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Senior’s years of contributions stick out

Senior+Naomi+Lutz+%28right%29+plays+offense+in+the+girls+lacrosse+game+against+Warren+Township+on+May+14.+Next+year%2C+she+plans+to+attend+the+Massachusetts+Institute+of+Technology+as+a+lacrosse+commit.+Photo+by+Richard+Chu.
Senior Naomi Lutz (right) plays offense in the girls lacrosse game against Warren Township on May 14. Next year, she plans to attend the Massachusetts Institute of Technology as a lacrosse commit. Photo by Richard Chu.

Senior Naomi Lutz (right) plays offense in the girls lacrosse game against Warren Township on May 14. Next year, she plans to attend the Massachusetts Institute of Technology as a lacrosse commit. Photo by Richard Chu.

Senior Naomi Lutz (right) plays offense in the girls lacrosse game against Warren Township on May 14. Next year, she plans to attend the Massachusetts Institute of Technology as a lacrosse commit. Photo by Richard Chu.

Joey Harris, Page Editor

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After Conant’s girls lacrosse team took a 4-2 lead against Glenbrook North, senior Naomi Lutz knew something had to change. Seeming to dictate the pace of play, Naomi swept to the left of her defender, curled back and cut inside. With her opponent now trailing, she buried the ball in the back of the net. On the next play, the Spartans found themselves defending Conant. As an opposing midfielder drove into the offense, Naomi saw a chance to take the ball away and stripped it from the player’s stick. This allowed GBN to be back on offense, where senior Natalie Wolas scored a last minute goal to tie the game at half-time.

Going into the second half with a comeback on her mind, Naomi asked her coach to let her take the draw.

“I wanted to take the draw again because I knew I could get the ball,” Naomi said.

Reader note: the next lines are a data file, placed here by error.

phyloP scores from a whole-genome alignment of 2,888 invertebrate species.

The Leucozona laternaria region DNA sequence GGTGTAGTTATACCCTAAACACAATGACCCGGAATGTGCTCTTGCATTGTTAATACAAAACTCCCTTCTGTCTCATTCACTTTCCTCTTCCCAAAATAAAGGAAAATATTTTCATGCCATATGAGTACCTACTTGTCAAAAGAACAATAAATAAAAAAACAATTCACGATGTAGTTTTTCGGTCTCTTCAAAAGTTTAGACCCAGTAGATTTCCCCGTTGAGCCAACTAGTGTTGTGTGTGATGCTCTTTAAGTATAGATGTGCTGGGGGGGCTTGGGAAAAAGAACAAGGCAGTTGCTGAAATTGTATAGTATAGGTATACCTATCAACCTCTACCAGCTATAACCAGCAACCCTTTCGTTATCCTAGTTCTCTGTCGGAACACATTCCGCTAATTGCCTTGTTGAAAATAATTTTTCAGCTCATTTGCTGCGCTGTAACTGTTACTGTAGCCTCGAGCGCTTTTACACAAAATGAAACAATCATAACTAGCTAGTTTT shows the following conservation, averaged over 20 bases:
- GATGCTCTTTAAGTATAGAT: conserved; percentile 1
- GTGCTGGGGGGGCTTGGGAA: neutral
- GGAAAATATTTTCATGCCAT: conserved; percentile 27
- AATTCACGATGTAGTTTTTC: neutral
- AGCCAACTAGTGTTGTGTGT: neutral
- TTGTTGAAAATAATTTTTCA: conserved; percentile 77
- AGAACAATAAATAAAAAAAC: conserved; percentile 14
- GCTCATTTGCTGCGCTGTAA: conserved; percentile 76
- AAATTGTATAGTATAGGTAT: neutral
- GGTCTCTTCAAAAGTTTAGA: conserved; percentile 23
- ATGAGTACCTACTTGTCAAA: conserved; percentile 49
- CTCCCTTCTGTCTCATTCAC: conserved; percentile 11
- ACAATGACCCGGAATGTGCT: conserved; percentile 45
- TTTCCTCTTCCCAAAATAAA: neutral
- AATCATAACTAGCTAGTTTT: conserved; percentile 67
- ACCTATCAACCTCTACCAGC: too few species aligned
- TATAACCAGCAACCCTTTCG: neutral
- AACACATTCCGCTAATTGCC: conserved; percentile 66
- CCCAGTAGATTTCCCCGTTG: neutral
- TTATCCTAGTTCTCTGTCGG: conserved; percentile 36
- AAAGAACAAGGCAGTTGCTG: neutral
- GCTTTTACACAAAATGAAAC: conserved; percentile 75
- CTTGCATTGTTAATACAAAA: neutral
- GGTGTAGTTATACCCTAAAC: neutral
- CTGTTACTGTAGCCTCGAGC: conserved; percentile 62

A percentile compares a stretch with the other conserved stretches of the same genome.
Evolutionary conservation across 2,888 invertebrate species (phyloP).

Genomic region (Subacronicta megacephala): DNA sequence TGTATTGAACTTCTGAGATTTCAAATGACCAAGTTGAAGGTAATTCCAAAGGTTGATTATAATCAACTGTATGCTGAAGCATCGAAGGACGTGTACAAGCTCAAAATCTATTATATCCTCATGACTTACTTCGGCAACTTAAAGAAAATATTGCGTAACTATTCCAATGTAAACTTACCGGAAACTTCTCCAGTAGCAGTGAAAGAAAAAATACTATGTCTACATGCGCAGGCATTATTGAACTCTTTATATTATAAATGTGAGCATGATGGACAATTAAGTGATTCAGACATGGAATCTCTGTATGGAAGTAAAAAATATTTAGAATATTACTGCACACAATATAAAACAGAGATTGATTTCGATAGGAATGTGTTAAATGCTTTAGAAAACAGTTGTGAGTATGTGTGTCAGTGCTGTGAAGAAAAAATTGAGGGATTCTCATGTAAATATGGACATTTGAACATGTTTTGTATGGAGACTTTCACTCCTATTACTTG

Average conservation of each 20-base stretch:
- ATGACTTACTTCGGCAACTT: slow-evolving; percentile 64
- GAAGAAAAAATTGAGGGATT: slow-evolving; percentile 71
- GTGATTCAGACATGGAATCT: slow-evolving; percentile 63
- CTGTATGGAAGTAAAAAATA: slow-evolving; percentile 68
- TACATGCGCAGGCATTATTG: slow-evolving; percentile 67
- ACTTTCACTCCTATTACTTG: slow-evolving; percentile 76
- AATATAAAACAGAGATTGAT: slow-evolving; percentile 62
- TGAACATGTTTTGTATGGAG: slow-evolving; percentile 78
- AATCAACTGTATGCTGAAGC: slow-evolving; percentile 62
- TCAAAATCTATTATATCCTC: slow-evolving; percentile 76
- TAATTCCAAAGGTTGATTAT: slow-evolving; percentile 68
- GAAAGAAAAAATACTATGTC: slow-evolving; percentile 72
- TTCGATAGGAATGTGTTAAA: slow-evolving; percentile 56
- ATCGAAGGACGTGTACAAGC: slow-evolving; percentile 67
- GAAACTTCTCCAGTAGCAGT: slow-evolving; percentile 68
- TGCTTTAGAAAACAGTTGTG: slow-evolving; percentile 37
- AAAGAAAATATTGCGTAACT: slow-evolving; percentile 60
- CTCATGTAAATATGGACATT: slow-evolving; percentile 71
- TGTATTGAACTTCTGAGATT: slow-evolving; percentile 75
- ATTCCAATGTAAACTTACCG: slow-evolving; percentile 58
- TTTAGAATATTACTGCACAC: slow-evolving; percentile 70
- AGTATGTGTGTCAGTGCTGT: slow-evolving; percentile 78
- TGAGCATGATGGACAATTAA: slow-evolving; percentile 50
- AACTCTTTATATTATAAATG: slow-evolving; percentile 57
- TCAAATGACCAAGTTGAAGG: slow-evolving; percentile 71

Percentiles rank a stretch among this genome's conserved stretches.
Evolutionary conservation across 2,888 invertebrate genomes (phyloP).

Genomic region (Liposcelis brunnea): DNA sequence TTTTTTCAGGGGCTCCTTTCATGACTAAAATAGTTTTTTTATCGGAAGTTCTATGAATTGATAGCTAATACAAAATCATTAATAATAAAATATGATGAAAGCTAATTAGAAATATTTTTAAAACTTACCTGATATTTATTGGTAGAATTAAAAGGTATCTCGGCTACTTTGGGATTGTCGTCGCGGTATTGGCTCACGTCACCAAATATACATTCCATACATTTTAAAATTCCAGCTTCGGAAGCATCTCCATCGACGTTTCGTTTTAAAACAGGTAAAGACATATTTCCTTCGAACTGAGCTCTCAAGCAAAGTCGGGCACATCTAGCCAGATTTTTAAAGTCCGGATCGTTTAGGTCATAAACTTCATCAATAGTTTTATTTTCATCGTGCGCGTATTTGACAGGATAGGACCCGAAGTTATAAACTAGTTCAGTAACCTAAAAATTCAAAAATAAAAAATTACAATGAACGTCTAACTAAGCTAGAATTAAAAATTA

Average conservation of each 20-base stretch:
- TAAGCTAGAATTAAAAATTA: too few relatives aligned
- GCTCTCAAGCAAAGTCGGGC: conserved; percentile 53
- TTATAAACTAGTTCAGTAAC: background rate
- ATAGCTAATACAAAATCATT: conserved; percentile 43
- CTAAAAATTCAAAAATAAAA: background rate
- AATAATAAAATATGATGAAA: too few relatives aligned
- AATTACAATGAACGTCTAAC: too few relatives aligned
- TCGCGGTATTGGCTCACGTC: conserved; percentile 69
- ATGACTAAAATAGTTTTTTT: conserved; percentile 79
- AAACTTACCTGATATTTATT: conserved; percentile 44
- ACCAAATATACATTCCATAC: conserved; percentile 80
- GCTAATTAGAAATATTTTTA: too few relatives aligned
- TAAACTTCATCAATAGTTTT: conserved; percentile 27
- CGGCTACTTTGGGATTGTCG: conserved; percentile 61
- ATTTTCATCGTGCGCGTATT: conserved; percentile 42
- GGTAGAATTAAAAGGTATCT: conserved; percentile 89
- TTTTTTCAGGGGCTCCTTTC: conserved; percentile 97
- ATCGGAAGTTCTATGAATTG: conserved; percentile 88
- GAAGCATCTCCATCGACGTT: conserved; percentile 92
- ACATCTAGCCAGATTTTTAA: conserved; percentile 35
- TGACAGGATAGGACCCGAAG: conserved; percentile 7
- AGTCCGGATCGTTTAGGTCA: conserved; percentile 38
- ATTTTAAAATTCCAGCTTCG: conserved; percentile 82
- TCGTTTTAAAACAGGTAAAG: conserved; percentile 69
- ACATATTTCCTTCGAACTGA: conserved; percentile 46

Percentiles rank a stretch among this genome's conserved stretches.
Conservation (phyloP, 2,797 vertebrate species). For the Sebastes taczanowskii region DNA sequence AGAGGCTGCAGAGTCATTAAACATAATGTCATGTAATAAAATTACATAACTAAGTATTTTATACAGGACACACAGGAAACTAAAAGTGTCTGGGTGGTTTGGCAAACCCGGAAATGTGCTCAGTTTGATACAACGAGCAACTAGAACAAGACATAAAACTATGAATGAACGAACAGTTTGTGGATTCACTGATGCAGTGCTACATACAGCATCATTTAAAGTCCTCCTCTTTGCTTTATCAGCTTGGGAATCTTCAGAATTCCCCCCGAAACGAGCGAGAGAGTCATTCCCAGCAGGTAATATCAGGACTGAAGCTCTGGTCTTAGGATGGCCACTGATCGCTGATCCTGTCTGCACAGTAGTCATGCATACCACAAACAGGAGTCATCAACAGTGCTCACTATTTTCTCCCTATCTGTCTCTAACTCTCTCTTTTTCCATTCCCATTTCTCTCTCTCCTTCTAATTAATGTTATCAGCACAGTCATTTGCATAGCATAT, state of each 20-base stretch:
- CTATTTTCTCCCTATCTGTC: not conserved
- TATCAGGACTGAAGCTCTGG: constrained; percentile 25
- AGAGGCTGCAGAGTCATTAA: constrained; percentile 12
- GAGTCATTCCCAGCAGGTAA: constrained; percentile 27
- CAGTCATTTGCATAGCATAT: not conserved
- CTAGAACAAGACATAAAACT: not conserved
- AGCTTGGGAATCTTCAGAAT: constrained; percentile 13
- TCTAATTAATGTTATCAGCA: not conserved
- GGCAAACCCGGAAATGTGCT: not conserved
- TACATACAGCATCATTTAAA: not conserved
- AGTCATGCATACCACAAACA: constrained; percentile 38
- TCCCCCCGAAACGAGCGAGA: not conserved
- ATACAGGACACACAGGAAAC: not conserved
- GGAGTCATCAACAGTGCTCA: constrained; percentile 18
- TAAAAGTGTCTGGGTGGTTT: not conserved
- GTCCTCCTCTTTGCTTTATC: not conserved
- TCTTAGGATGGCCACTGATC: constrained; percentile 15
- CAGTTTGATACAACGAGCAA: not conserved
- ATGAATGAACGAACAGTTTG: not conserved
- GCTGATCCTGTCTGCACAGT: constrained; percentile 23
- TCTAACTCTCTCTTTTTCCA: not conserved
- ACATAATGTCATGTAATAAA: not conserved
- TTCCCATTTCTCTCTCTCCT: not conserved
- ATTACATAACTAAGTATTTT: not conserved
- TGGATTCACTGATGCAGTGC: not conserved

The Spartans defeated Conant 8-6 that night with the help of four goals from Naomi. As of May 16, she has accumulated 151 goals and 202 ground balls, along with a record of 53-32 over her four years on the varsity team.

This fall, she plans to continue her lacrosse career playing for the Division III team at the Massachusetts Institute of Technology.

Although Wolas said Naomi’s passing and catching abilities are some of her greatest strengths, Naomi said her first experience with lacrosse did not involve a stick. When her older sister, Alumna Shayna Lutz (‘16) picked up the sport in middle school, Naomi would play catch with her using a softball mitt.

“Eventually, I just got a stick,” Naomi said.

A few years later, as a freshman, Naomi sat in the passenger’s seat while her sister drove her to tryouts. Heading there, Shayna used the song “Man or Muppet” from “The Muppets” to calm her sister’s nerves.

“It’s this really weird song, and I guess it just calmed Naomi down.

“So every single tryout that we would drive to, we would blast the Muppet song,” Shayna said.

According to Tom Rosenbaum, girls lacrosse head coach, Naomi impacted the team immediately.

In her first varsity game, she tallied two goals against Glenbrook South. She scored 14 goals that year, helping the team to a 14-8 record.